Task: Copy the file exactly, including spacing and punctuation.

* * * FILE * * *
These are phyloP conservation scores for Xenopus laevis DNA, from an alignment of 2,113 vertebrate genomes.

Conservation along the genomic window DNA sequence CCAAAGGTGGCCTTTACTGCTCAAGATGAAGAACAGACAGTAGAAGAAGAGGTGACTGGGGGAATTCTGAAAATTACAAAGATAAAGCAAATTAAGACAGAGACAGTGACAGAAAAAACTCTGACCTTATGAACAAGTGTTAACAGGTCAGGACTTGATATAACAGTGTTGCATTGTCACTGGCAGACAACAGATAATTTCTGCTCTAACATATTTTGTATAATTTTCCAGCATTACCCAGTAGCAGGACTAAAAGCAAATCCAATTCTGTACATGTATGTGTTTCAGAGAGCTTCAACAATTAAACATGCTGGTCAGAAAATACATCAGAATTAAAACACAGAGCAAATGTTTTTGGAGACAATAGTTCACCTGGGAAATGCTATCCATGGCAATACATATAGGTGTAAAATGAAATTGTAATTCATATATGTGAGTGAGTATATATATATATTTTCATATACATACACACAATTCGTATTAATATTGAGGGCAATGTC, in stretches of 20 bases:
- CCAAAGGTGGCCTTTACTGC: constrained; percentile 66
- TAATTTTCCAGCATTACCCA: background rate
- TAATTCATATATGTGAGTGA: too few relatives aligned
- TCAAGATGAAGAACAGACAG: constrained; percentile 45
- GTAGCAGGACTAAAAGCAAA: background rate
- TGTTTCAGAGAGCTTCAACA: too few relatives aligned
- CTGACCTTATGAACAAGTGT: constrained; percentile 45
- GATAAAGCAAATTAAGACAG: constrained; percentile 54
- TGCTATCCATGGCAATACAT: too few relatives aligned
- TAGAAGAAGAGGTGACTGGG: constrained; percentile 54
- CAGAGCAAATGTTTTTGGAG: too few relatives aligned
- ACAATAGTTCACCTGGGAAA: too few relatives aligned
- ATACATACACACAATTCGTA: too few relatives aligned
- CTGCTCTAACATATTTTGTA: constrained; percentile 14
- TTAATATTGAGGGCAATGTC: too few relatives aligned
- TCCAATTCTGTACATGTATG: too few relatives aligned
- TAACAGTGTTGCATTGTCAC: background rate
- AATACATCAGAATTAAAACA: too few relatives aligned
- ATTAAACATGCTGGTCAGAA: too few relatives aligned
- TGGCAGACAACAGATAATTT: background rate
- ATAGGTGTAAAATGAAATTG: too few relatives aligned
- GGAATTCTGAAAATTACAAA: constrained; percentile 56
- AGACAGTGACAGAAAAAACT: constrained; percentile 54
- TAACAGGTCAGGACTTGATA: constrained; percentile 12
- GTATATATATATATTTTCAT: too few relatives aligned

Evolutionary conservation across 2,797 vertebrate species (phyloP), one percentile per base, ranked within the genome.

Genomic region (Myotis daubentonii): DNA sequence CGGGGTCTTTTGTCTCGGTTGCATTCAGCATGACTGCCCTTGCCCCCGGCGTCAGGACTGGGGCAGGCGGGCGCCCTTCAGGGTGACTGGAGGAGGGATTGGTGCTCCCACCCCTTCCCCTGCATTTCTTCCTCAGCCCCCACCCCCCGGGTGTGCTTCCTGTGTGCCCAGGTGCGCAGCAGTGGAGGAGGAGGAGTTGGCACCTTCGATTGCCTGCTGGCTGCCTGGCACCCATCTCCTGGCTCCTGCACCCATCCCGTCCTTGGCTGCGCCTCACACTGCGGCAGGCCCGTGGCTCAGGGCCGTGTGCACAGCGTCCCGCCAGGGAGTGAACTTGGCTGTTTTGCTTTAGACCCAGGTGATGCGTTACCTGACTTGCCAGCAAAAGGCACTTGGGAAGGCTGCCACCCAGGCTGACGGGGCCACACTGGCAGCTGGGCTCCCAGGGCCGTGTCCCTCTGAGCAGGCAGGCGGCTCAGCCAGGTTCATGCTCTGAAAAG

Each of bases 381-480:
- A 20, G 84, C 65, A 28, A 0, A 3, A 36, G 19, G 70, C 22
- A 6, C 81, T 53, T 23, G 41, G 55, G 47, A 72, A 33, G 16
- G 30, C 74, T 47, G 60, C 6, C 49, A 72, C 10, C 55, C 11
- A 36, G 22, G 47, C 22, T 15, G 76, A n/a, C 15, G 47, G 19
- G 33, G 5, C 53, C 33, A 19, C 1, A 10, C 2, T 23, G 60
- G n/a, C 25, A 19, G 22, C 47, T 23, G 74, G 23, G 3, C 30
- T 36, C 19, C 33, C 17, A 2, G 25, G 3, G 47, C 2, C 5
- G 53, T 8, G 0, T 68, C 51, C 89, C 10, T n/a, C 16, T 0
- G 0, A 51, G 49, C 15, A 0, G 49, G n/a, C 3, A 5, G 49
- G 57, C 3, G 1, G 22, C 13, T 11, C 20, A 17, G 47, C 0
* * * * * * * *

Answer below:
These are phyloP conservation scores for Xenopus laevis DNA, from an alignment of 2,113 vertebrate genomes.

Conservation along the genomic window DNA sequence CCAAAGGTGGCCTTTACTGCTCAAGATGAAGAACAGACAGTAGAAGAAGAGGTGACTGGGGGAATTCTGAAAATTACAAAGATAAAGCAAATTAAGACAGAGACAGTGACAGAAAAAACTCTGACCTTATGAACAAGTGTTAACAGGTCAGGACTTGATATAACAGTGTTGCATTGTCACTGGCAGACAACAGATAATTTCTGCTCTAACATATTTTGTATAATTTTCCAGCATTACCCAGTAGCAGGACTAAAAGCAAATCCAATTCTGTACATGTATGTGTTTCAGAGAGCTTCAACAATTAAACATGCTGGTCAGAAAATACATCAGAATTAAAACACAGAGCAAATGTTTTTGGAGACAATAGTTCACCTGGGAAATGCTATCCATGGCAATACATATAGGTGTAAAATGAAATTGTAATTCATATATGTGAGTGAGTATATATATATATTTTCATATACATACACACAATTCGTATTAATATTGAGGGCAATGTC, in stretches of 20 bases:
- CCAAAGGTGGCCTTTACTGC: constrained; percentile 66
- TAATTTTCCAGCATTACCCA: background rate
- TAATTCATATATGTGAGTGA: too few relatives aligned
- TCAAGATGAAGAACAGACAG: constrained; percentile 45
- GTAGCAGGACTAAAAGCAAA: background rate
- TGTTTCAGAGAGCTTCAACA: too few relatives aligned
- CTGACCTTATGAACAAGTGT: constrained; percentile 45
- GATAAAGCAAATTAAGACAG: constrained; percentile 54
- TGCTATCCATGGCAATACAT: too few relatives aligned
- TAGAAGAAGAGGTGACTGGG: constrained; percentile 54
- CAGAGCAAATGTTTTTGGAG: too few relatives aligned
- ACAATAGTTCACCTGGGAAA: too few relatives aligned
- ATACATACACACAATTCGTA: too few relatives aligned
- CTGCTCTAACATATTTTGTA: constrained; percentile 14
- TTAATATTGAGGGCAATGTC: too few relatives aligned
- TCCAATTCTGTACATGTATG: too few relatives aligned
- TAACAGTGTTGCATTGTCAC: background rate
- AATACATCAGAATTAAAACA: too few relatives aligned
- ATTAAACATGCTGGTCAGAA: too few relatives aligned
- TGGCAGACAACAGATAATTT: background rate
- ATAGGTGTAAAATGAAATTG: too few relatives aligned
- GGAATTCTGAAAATTACAAA: constrained; percentile 56
- AGACAGTGACAGAAAAAACT: constrained; percentile 54
- TAACAGGTCAGGACTTGATA: constrained; percentile 12
- GTATATATATATATTTTCAT: too few relatives aligned

Evolutionary conservation across 2,797 vertebrate species (phyloP), one percentile per base, ranked within the genome.

Genomic region (Myotis daubentonii): DNA sequence CGGGGTCTTTTGTCTCGGTTGCATTCAGCATGACTGCCCTTGCCCCCGGCGTCAGGACTGGGGCAGGCGGGCGCCCTTCAGGGTGACTGGAGGAGGGATTGGTGCTCCCACCCCTTCCCCTGCATTTCTTCCTCAGCCCCCACCCCCCGGGTGTGCTTCCTGTGTGCCCAGGTGCGCAGCAGTGGAGGAGGAGGAGTTGGCACCTTCGATTGCCTGCTGGCTGCCTGGCACCCATCTCCTGGCTCCTGCACCCATCCCGTCCTTGGCTGCGCCTCACACTGCGGCAGGCCCGTGGCTCAGGGCCGTGTGCACAGCGTCCCGCCAGGGAGTGAACTTGGCTGTTTTGCTTTAGACCCAGGTGATGCGTTACCTGACTTGCCAGCAAAAGGCACTTGGGAAGGCTGCCACCCAGGCTGACGGGGCCACACTGGCAGCTGGGCTCCCAGGGCCGTGTCCCTCTGAGCAGGCAGGCGGCTCAGCCAGGTTCATGCTCTGAAAAG

Each of bases 381-480:
- A 20, G 84, C 65, A 28, A 0, A 3, A 36, G 19, G 70, C 22
- A 6, C 81, T 53, T 23, G 41, G 55, G 47, A 72, A 33, G 16
- G 30, C 74, T 47, G 60, C 6, C 49, A 72, C 10, C 55, C 11
- A 36, G 22, G 47, C 22, T 15, G 76, A n/a, C 15, G 47, G 19
- G 33, G 5, C 53, C 33, A 19, C 1, A 10, C 2, T 23, G 60
- G n/a, C 25, A 19, G 22, C 47, T 23, G 74, G 23, G 3, C 30
- T 36, C 19, C 33, C 17, A 2, G 25, G 3, G 47, C 2, C 5
- G 53, T 8, G 0, T 68, C 51, C 89, C 10, T n/a, C 16, T 0
- G 0, A 51, G 49, C 15, A 0, G 49, G n/a, C 3, A 5, G 49
- G 57, C 3, G 1, G 22, C 13, T 11, C 20, A 17, G 47, C 0